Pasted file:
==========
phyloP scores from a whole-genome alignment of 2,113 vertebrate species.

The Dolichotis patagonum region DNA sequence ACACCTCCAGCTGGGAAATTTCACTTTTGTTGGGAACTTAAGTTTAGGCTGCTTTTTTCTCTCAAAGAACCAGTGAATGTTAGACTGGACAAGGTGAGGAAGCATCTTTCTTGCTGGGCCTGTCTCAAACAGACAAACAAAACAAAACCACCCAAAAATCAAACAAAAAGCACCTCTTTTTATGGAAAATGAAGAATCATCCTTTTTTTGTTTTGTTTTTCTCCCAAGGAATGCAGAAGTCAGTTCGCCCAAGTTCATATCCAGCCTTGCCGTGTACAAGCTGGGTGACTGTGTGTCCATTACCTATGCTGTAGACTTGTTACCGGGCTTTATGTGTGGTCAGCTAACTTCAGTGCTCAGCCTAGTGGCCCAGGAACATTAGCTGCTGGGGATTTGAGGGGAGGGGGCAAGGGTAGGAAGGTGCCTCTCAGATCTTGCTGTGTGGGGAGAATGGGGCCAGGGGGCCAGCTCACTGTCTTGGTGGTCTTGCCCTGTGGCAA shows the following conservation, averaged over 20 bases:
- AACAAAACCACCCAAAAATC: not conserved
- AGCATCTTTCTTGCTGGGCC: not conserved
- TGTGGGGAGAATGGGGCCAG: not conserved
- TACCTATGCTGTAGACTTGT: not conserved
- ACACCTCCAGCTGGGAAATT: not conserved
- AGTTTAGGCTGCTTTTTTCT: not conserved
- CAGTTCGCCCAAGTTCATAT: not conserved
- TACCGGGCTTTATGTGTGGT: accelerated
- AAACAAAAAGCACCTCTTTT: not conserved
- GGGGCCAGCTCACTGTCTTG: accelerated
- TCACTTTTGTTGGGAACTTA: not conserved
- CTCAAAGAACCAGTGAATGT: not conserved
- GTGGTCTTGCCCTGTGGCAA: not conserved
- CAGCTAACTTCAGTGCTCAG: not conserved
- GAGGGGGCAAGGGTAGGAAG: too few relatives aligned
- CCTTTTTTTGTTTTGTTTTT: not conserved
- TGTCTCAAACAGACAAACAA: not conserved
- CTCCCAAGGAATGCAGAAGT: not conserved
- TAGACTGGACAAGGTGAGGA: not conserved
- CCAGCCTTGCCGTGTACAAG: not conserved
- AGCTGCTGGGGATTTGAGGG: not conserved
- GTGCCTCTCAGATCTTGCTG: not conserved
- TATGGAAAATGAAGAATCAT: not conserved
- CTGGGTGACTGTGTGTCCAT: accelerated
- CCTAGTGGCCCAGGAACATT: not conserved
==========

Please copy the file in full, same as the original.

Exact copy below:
phyloP scores from a whole-genome alignment of 2,113 vertebrate species.

The Dolichotis patagonum region DNA sequence ACACCTCCAGCTGGGAAATTTCACTTTTGTTGGGAACTTAAGTTTAGGCTGCTTTTTTCTCTCAAAGAACCAGTGAATGTTAGACTGGACAAGGTGAGGAAGCATCTTTCTTGCTGGGCCTGTCTCAAACAGACAAACAAAACAAAACCACCCAAAAATCAAACAAAAAGCACCTCTTTTTATGGAAAATGAAGAATCATCCTTTTTTTGTTTTGTTTTTCTCCCAAGGAATGCAGAAGTCAGTTCGCCCAAGTTCATATCCAGCCTTGCCGTGTACAAGCTGGGTGACTGTGTGTCCATTACCTATGCTGTAGACTTGTTACCGGGCTTTATGTGTGGTCAGCTAACTTCAGTGCTCAGCCTAGTGGCCCAGGAACATTAGCTGCTGGGGATTTGAGGGGAGGGGGCAAGGGTAGGAAGGTGCCTCTCAGATCTTGCTGTGTGGGGAGAATGGGGCCAGGGGGCCAGCTCACTGTCTTGGTGGTCTTGCCCTGTGGCAA shows the following conservation, averaged over 20 bases:
- AACAAAACCACCCAAAAATC: not conserved
- AGCATCTTTCTTGCTGGGCC: not conserved
- TGTGGGGAGAATGGGGCCAG: not conserved
- TACCTATGCTGTAGACTTGT: not conserved
- ACACCTCCAGCTGGGAAATT: not conserved
- AGTTTAGGCTGCTTTTTTCT: not conserved
- CAGTTCGCCCAAGTTCATAT: not conserved
- TACCGGGCTTTATGTGTGGT: accelerated
- AAACAAAAAGCACCTCTTTT: not conserved
- GGGGCCAGCTCACTGTCTTG: accelerated
- TCACTTTTGTTGGGAACTTA: not conserved
- CTCAAAGAACCAGTGAATGT: not conserved
- GTGGTCTTGCCCTGTGGCAA: not conserved
- CAGCTAACTTCAGTGCTCAG: not conserved
- GAGGGGGCAAGGGTAGGAAG: too few relatives aligned
- CCTTTTTTTGTTTTGTTTTT: not conserved
- TGTCTCAAACAGACAAACAA: not conserved
- CTCCCAAGGAATGCAGAAGT: not conserved
- TAGACTGGACAAGGTGAGGA: not conserved
- CCAGCCTTGCCGTGTACAAG: not conserved
- AGCTGCTGGGGATTTGAGGG: not conserved
- GTGCCTCTCAGATCTTGCTG: not conserved
- TATGGAAAATGAAGAATCAT: not conserved
- CTGGGTGACTGTGTGTCCAT: accelerated
- CCTAGTGGCCCAGGAACATT: not conserved